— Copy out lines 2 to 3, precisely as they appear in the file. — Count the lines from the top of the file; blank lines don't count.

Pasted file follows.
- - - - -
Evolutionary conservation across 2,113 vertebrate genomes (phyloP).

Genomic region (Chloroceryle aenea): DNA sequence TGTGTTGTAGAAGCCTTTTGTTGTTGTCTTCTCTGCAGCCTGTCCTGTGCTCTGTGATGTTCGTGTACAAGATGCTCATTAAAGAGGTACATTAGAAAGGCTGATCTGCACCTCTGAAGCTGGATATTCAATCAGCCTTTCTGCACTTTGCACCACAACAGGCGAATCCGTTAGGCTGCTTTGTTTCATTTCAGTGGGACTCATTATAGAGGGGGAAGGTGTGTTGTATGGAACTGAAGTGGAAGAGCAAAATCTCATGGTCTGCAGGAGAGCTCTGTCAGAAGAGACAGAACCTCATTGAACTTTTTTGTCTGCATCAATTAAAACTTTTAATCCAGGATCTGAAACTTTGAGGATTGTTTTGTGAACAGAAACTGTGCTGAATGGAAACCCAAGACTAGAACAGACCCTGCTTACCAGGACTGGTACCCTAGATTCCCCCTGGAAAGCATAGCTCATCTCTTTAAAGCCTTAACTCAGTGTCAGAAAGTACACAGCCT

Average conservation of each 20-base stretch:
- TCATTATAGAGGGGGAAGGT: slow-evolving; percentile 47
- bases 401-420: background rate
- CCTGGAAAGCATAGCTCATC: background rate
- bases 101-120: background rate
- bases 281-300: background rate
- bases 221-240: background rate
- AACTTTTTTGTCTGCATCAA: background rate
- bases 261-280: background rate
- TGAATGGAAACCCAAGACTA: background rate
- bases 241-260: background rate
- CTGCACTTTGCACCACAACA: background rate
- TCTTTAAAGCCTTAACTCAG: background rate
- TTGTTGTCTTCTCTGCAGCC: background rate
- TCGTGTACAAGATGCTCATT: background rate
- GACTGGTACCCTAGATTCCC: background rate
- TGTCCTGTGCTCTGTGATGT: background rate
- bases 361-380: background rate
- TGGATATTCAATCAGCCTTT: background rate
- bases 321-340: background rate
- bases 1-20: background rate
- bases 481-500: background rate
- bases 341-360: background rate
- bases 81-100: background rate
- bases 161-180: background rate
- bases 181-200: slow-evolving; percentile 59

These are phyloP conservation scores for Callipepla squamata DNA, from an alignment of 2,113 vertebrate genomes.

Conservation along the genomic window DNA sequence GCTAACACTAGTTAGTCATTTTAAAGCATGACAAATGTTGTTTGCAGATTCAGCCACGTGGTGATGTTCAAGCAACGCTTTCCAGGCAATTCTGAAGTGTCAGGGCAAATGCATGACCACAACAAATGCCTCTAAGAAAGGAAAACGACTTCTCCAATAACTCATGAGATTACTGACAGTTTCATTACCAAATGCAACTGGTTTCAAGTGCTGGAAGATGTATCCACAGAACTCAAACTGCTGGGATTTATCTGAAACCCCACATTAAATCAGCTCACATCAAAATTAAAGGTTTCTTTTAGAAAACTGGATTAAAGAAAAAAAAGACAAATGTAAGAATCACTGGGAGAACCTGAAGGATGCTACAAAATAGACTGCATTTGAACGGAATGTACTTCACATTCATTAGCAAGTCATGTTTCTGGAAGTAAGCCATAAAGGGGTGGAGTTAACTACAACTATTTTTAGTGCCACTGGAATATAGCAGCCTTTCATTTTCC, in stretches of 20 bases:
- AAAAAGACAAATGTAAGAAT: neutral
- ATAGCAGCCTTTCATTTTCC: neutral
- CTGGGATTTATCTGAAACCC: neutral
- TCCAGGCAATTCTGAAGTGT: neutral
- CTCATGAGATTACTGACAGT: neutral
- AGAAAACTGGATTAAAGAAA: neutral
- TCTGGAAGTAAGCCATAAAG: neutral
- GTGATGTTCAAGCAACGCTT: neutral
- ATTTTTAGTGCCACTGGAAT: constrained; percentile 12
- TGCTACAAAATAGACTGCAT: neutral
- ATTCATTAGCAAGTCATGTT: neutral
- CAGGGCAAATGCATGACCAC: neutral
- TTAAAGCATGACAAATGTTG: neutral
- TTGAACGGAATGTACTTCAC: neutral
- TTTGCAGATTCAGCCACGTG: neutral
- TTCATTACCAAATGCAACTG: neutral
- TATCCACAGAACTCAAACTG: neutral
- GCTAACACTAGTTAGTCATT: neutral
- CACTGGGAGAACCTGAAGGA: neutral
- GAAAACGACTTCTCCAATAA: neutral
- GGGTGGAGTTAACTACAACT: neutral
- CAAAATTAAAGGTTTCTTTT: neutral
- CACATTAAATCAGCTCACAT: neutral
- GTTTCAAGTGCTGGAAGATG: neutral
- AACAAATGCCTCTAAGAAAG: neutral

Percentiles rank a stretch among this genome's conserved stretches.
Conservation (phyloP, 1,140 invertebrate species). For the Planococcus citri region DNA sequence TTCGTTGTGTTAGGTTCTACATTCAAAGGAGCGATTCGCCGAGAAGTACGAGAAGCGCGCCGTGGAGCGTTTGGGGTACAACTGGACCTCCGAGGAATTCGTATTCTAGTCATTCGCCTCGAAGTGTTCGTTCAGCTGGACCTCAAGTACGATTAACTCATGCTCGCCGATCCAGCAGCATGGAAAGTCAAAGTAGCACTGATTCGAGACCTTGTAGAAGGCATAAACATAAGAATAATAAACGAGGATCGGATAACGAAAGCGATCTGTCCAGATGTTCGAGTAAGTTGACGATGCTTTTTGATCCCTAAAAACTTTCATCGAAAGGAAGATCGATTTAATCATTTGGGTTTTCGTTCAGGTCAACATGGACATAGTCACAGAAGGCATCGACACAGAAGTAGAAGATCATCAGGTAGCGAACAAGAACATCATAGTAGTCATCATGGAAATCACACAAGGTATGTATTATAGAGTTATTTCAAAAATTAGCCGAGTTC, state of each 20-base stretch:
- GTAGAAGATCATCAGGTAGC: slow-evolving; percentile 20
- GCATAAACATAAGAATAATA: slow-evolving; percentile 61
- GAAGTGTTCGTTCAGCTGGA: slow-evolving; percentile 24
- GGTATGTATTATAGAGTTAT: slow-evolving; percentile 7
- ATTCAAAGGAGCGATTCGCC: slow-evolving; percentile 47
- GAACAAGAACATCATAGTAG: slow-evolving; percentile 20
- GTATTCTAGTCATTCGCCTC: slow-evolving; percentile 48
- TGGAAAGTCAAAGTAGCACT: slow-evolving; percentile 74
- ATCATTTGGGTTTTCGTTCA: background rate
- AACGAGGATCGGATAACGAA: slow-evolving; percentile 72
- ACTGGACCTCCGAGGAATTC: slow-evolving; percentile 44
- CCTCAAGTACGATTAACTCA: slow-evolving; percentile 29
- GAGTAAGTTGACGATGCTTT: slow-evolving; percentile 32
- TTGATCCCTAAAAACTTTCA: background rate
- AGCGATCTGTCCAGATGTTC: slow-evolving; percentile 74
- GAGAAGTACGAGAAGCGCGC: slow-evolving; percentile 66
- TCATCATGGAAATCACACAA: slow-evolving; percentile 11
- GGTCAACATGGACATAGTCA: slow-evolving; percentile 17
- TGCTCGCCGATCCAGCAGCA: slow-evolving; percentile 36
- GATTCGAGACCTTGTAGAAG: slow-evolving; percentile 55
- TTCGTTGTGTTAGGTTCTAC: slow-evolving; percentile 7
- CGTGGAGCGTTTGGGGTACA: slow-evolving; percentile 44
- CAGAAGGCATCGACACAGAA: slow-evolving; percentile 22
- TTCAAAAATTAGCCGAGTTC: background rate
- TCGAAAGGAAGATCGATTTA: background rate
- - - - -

Genomic region (Chloroceryle aenea): DNA sequence TGTGTTGTAGAAGCCTTTTGTTGTTGTCTTCTCTGCAGCCTGTCCTGTGCTCTGTGATGTTCGTGTACAAGATGCTCATTAAAGAGGTACATTAGAAAGGCTGATCTGCACCTCTGAAGCTGGATATTCAATCAGCCTTTCTGCACTTTGCACCACAACAGGCGAATCCGTTAGGCTGCTTTGTTTCATTTCAGTGGGACTCATTATAGAGGGGGAAGGTGTGTTGTATGGAACTGAAGTGGAAGAGCAAAATCTCATGGTCTGCAGGAGAGCTCTGTCAGAAGAGACAGAACCTCATTGAACTTTTTTGTCTGCATCAATTAAAACTTTTAATCCAGGATCTGAAACTTTGAGGATTGTTTTGTGAACAGAAACTGTGCTGAATGGAAACCCAAGACTAGAACAGACCCTGCTTACCAGGACTGGTACCCTAGATTCCCCCTGGAAAGCATAGCTCATCTCTTTAAAGCCTTAACTCAGTGTCAGAAAGTACACAGCCT

Average conservation of each 20-base stretch: